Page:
SARAH - that's great that your doctor is going to do tests right away. Don't be nervous about gall bladder disease -- honestly it's a good diagnosis because it's extremely curable -- taking out the gallbladder solves the problem! The operation to remove a gall bladder is nearly always done laparoscopically anymore. That means you won't have scarring to speak of. (I have one tiny scar that no one can see, the other 3 tinier scars are totally gone!) The operation is 1 hour and usually followed by 1 night in the hospital and then you go home. I was back to normal within about 10 days and I had a very slow recovery, most people take much less than that but I had a lot of complications (not from the surgery which went perfectly but from before with my complicated case). The surgery itself is not bad as surgery goes and once it's gone, it's gone and you never have to worry about it again. I found that I could eat pretty much normally within a month or two and the only eating restriction that I have is that now, I can't eat much past 8pm (most people don't anyway but I live in Greece where dinner is usually around 11pm -- I just eat earlier) and I can't eat fried food in large quantities (probably for the best, right?) because it makes me feel queasy, but this is nothing compared to gall bladder issues.
Keep us updated, I'd like to know what the doc says. Good luck and hugs!!!
Thanks for all the advice! The things I keep noticing are I feel bloated or like theirs something in my tummy. As for my stools, very liquid like, yellow and a good amount of gas or burping at times. My doctor said to call her Thursday to see how I was doing. If things didn't improve she was wanting to do an ultrasound and another test to test my gallbladder or see if their were stones.
LOVE4KITTIES - I had the same thing! The beyond infected, about to rupture, basically dead gall bladder. I also lucked out and got the best gall bladder surgeon in my country (not a very big country, but still!) and he did a beautiful laparoscopic surgery despite the complications. I'm glad you got great care, but it really sucks that you and your mom suffered for so long. I'm glad we're ALL gall bladder free now :D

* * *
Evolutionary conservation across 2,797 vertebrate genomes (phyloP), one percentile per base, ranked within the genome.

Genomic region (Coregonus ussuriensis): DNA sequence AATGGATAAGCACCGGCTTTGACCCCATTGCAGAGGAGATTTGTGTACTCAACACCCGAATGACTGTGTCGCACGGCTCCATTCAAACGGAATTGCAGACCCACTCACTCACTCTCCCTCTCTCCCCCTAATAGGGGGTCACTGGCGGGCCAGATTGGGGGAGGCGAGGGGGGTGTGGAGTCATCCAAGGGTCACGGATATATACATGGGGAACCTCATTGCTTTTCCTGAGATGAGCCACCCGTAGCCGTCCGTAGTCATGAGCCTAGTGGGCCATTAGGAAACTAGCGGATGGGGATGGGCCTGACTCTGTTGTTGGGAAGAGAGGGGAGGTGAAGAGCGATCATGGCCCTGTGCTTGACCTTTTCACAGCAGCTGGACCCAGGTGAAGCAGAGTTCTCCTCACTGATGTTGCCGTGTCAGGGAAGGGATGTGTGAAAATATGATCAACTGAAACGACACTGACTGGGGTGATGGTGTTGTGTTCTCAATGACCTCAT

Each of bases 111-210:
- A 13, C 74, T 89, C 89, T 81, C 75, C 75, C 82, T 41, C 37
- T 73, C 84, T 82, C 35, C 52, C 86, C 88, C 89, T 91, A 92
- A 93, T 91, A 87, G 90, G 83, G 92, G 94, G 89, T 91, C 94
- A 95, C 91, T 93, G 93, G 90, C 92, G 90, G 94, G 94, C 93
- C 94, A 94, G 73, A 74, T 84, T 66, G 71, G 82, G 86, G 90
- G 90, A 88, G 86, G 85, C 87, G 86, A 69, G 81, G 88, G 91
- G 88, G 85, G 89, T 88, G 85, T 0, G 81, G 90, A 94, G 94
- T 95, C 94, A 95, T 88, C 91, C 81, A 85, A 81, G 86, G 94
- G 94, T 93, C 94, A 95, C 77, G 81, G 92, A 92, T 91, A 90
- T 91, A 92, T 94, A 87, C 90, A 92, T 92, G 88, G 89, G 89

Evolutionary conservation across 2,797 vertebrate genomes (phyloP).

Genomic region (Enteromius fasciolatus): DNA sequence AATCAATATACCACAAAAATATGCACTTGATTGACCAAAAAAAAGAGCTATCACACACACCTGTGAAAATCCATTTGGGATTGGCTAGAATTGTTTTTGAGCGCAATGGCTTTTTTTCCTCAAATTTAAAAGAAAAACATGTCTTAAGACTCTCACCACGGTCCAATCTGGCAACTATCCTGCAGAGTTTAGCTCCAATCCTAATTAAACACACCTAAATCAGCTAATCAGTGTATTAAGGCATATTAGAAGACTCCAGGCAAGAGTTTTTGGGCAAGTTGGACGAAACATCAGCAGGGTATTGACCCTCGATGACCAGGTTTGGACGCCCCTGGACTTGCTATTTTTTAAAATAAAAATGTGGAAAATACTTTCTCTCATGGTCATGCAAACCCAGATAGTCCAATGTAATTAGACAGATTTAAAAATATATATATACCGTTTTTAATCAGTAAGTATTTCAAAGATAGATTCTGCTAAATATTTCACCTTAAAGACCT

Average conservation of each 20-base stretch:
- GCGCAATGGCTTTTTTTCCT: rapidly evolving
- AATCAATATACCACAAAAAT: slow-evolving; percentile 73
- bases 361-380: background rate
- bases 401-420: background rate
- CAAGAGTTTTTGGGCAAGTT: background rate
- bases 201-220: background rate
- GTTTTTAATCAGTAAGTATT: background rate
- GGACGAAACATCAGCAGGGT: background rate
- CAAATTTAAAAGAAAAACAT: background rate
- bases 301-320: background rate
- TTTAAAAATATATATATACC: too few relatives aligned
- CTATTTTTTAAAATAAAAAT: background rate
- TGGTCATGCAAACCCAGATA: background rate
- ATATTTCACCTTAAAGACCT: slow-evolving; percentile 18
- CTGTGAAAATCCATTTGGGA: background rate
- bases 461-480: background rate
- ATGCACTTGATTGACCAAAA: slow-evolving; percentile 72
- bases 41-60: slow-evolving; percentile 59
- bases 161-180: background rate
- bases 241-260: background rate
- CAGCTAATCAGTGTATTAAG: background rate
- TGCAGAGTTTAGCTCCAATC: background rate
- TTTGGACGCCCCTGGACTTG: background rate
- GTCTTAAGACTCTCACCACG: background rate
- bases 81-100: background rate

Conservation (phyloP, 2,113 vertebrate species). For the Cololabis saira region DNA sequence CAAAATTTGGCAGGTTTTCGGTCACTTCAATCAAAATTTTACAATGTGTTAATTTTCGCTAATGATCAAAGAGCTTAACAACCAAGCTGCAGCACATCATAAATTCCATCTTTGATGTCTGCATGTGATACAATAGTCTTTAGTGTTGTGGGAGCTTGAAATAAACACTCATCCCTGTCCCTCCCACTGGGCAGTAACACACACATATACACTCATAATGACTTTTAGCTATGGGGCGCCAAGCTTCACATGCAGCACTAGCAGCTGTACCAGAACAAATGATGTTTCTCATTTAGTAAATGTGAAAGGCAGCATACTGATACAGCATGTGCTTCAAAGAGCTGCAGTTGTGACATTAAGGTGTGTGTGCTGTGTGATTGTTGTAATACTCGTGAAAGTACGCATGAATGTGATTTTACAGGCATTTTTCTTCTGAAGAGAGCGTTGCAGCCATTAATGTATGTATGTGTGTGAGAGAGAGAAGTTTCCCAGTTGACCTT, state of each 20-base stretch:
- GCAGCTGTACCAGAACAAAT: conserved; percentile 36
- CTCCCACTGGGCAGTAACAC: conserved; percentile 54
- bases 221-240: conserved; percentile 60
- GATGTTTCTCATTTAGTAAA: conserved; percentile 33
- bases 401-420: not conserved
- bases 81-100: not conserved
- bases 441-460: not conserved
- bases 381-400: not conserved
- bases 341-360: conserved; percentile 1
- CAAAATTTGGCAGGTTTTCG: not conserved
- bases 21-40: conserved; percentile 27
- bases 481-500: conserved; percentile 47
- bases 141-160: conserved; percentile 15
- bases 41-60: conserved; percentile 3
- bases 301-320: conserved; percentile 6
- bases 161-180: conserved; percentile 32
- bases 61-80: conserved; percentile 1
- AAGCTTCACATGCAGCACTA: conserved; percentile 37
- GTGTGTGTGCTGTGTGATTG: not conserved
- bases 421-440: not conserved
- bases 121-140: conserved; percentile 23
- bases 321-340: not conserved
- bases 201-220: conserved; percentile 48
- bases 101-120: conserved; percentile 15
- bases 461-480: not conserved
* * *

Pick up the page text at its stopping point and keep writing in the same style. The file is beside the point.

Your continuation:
Edited by: NAUSIKAA at: 6/4/2013 (19:09)
6/4/13 2:26 P
I had a friend in college who had to have her gallbladder removed when she was about 20.
I had my gallbladder removed 5 years ago. I think I'd been having problems with it for years, but I thought that it was just because I was getting older (it started when I was in my late 20s/early 30s). I'd watched my mom through the years and she couldn't eat this and then a couple of years later, she couldn't eat that, etc. so I thought it was what happened as you aged. Well, I was wrong. Turns out that my mom had been having gallbladder problems for years and years (she had to have hers out). Even after that, I thought I just had acid reflux, was getting older, couldn't eat chili (etc.) anymore. Then, I started having some bad stomachaches with vomiting after eating high fat meals. I just had a few of these instances. I thought I'd just overindulged.
Then, one evening, after eating a higher fat meal, I got a severe stomachache and started vomiting. But, it didn't go away after a couple of hours like the other ones had. I was in severe pain with vomiting for most of the night, until I went to the ER. I was told it was probably my gallbladder, given pain meds, nausea meds and sent home with instructions to see my doctor in the morning. Did that. He asked me if I felt like I needed to be in the hospital because, otherwise, I'd have to wait 2 days for an ultrasound (or, if I felt like I needed to be hospitalized, I could get it that day). Silly me, I said I'd be okay. Waited 2 days. Couldn't eat anything and couldn't hardly drink anything for 2 days. When I went for the ultrasound, they said I needed to go straight to the emergency room to be admitted and get my gallbladder out. Fortunately, my doctor called in a favor with a friend and had me bypass that and got me an appt with a surgeon (his friend, who happened to be on call that day) instead. I had to wait for an operating room until 11pm that night and then had my gallbladder out. Fortunately, my surgeon was the chief of laparoscopic surgery and was able to do it laparoscopically, but he had a hard time (my gallbladder was necrotic and on the verge of rupture and there was a lot of inflammation in my abdomen). I think that, with anyone else, I would have had to have the open surgery. I felt such relief as soon as I woke up from the surgery and I cannot even tell you how great it's been having that nasty little organ filled with stones out. Amazingly, I can now eat whatever I want (except red bell peppers, which have always upset my tummy) and I have no more acid reflux and no more indigestion. So, it was my gallbladder for years...